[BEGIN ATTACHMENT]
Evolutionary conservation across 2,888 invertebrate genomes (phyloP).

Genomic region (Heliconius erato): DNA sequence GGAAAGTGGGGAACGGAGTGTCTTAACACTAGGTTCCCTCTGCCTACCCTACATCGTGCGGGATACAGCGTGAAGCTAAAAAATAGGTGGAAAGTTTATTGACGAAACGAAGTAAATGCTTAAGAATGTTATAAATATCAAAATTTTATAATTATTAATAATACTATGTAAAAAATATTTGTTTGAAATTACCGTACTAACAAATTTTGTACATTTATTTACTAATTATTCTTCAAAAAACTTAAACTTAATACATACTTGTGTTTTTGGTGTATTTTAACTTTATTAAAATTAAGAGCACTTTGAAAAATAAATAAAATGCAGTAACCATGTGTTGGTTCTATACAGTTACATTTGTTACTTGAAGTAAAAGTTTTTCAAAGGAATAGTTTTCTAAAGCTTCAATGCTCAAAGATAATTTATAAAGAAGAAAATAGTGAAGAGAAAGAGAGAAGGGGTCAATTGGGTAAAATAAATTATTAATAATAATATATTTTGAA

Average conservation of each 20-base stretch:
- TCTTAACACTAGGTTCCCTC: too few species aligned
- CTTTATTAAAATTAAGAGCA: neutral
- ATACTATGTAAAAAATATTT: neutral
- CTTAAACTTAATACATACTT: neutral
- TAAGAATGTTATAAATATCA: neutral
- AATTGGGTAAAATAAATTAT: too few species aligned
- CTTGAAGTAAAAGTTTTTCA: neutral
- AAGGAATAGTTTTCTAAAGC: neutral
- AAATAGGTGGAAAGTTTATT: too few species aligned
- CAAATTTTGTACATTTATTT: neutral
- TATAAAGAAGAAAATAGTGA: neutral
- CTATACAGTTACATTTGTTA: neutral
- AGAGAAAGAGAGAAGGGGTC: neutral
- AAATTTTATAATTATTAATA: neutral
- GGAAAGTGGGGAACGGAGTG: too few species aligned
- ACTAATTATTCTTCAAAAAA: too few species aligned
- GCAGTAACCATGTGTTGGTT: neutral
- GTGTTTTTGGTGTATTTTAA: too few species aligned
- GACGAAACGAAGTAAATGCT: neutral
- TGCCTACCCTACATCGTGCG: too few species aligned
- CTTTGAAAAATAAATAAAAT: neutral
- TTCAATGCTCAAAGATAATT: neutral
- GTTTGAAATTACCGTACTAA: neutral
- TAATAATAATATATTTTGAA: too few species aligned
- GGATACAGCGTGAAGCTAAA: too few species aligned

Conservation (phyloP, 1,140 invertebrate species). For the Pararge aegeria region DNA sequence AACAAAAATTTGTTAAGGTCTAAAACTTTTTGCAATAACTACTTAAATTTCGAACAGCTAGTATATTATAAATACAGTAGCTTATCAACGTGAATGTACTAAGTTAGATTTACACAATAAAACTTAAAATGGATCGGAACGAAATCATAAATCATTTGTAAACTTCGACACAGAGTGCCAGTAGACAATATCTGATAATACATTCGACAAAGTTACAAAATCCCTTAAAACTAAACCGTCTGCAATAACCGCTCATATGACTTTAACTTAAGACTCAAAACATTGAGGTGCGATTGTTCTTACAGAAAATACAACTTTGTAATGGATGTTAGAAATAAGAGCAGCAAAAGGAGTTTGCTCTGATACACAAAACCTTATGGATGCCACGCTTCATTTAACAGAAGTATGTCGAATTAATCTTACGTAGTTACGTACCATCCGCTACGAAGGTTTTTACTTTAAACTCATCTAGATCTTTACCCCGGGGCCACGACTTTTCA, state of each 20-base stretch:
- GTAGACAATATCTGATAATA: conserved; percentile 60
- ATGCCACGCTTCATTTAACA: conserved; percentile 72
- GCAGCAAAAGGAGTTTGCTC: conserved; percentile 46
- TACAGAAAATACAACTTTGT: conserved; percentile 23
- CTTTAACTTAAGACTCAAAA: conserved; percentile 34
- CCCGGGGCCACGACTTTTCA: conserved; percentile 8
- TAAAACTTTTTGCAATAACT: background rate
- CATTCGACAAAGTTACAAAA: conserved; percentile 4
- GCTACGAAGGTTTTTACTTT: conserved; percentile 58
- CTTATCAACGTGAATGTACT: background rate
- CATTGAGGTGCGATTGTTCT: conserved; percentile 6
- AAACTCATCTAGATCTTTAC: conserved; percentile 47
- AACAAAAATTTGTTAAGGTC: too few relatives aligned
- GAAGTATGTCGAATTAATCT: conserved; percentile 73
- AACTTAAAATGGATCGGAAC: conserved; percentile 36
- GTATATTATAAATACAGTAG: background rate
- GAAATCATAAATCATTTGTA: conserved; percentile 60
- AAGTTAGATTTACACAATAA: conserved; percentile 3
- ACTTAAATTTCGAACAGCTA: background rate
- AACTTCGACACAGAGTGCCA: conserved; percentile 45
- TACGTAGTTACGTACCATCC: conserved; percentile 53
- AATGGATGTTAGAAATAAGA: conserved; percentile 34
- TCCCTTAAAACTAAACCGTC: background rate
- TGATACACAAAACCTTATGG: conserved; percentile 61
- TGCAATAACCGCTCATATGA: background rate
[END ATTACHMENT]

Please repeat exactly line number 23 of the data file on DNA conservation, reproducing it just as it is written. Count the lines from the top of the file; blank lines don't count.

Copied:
- TGCCTACCCTACATCGTGCG: too few species aligned